Your alarm clock goes off in the wee hours of the morning and you reluctantly drag yourself out of bed, hoping you can stay on your feet long enough to get to the coffeemaker so you can be perked up by a caffeine rush. Many Americans feel themselves dragging through their day to day routine, with little extra energy or excitement to spare in the midst of burdensome jobs, raising quickly growing children, trying to keep up with the housework at home, and attempting to maintain personal relationships. Sound familiar?
While busy schedules filled with work, personal endeavors, and caring for the family are inevitable, you do have some control over how you age and progress through your life. In fact, we have more control over our health than we have been brought up to think. A common misconception nowadays is that any time we have a problem, it is up to our doctors to fix it. While they certainly are very well-qualified to help us in times of need, it is unfair (and unreasonable) to expect them to give us all of the tools we need to flourish in life. We often forget the large role that our own lifestyle choices play into our health. (And the great value in seeking out preventative and wellness care.)
There are two ways to approach the way you care (and seek care) for yourself. Rather than it being about one group being healthier than the other outwardly, it is more about how they approach caring for themselves, in times of adversity or not. The first group is very common, and often times individuals don’t realize it is what they are seeking: being non-sick. These are the “survivors”. Rather than bettering themselves daily and nourishing their bodies through regular healthy choices, this group does what they can to stay afloat. They chase after their symptoms, putting out small fires along the way. They get distracted and don’t realize that their foundation is weakening with each small fire, needing some extra attention to be strengthened. They attribute any setbacks as extrinsic, or things outside their control that they cannot change anyways. This is not necessarily because they are lazy or don’t care, but rather because they haven’t been empowered to take control of their health. This needs to be addressed, as in 2012 half of American adults had one or more chronic health conditions, and a quarter had 2 or more.* The second group is one who is seeking health, rather than being “non-sick”. These are the “thrivers”. They are consistently looking at where they can add healthy choices proactively into their lives, whether it be in their shopping cart or walking to a meeting or work when they have the time rather than driving. Someone or something, whether it be a personal event or observation, inspired them at some point in their life to take control of their personal well-being. Sure, they still experience occasional setbacks, but they are able to bounce back quicker and end up where they were at or better than before. They attribute their health to their intrinsic choices-things they are able to control. They see mental and emotional health benefits as well in having a greater sense of control over their lives.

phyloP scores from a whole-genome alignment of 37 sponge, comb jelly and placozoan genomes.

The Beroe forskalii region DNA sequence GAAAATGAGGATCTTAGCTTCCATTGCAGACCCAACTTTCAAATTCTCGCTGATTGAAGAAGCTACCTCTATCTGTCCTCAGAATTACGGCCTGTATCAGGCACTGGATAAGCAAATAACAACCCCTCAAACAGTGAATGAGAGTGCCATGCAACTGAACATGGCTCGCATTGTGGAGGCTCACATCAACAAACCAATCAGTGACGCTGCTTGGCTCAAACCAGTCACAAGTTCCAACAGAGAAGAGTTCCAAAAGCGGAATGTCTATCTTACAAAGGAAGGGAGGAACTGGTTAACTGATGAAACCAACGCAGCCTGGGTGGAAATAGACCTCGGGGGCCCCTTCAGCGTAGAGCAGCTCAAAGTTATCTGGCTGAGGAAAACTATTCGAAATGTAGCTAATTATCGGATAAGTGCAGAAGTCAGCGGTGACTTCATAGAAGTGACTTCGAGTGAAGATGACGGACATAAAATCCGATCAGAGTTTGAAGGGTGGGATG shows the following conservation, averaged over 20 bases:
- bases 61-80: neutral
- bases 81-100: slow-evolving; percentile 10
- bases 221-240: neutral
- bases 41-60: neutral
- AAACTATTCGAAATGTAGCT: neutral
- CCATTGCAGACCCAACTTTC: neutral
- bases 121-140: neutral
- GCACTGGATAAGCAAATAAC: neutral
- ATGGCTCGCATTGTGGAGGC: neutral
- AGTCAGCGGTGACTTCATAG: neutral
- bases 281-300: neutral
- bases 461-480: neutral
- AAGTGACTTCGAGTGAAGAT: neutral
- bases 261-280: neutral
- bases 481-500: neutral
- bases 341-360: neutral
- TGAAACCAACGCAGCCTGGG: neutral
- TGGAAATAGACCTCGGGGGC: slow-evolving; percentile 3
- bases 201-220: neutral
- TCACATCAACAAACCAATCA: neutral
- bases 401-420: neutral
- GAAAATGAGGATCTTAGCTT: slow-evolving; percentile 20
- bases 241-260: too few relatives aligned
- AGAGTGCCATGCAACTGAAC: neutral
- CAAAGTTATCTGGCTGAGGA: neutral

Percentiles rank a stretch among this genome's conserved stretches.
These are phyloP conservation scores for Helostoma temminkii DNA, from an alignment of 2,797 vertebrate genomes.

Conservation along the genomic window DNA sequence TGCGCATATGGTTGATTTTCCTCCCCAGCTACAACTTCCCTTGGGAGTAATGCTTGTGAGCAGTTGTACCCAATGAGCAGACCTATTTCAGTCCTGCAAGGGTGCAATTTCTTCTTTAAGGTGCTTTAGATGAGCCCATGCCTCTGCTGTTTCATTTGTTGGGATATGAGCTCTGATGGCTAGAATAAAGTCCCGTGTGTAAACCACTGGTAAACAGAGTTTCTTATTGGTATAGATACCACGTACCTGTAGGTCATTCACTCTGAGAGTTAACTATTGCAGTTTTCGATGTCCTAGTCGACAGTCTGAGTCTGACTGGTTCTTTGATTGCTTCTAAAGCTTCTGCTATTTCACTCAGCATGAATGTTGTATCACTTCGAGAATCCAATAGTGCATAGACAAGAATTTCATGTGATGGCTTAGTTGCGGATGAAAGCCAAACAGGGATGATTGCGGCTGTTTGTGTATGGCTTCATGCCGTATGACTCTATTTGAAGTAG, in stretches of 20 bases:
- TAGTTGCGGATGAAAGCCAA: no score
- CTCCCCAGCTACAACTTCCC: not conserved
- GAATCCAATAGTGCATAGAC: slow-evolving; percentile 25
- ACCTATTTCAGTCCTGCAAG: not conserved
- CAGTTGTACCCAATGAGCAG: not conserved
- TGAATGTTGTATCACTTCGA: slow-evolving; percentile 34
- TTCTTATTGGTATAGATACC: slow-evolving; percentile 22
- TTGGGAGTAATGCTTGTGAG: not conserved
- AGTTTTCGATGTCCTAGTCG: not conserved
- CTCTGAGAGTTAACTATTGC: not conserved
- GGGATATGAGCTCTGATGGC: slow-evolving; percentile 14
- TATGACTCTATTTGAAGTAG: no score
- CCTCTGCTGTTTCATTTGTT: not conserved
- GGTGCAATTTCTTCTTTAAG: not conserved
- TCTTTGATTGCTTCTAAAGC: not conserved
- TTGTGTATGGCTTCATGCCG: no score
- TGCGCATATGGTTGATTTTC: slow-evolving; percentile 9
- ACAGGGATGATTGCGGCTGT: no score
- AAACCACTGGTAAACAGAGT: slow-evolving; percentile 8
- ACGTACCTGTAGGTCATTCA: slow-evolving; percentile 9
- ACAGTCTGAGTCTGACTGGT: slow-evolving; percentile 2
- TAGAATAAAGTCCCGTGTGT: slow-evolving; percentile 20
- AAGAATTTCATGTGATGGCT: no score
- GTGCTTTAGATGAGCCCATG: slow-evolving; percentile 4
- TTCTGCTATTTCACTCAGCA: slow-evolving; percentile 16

So, are you surviving or thriving?
No matter what category you would put yourself into at this current point of your life, you can always start or continue working towards your own personal path of “thriving”. Find someone who can help encourage you and even work with you on their own health goals. It’s never too late to start, as in the words of Karen Lamb…..
“A year from now, you’ll wish you had started today.”
Yours in health,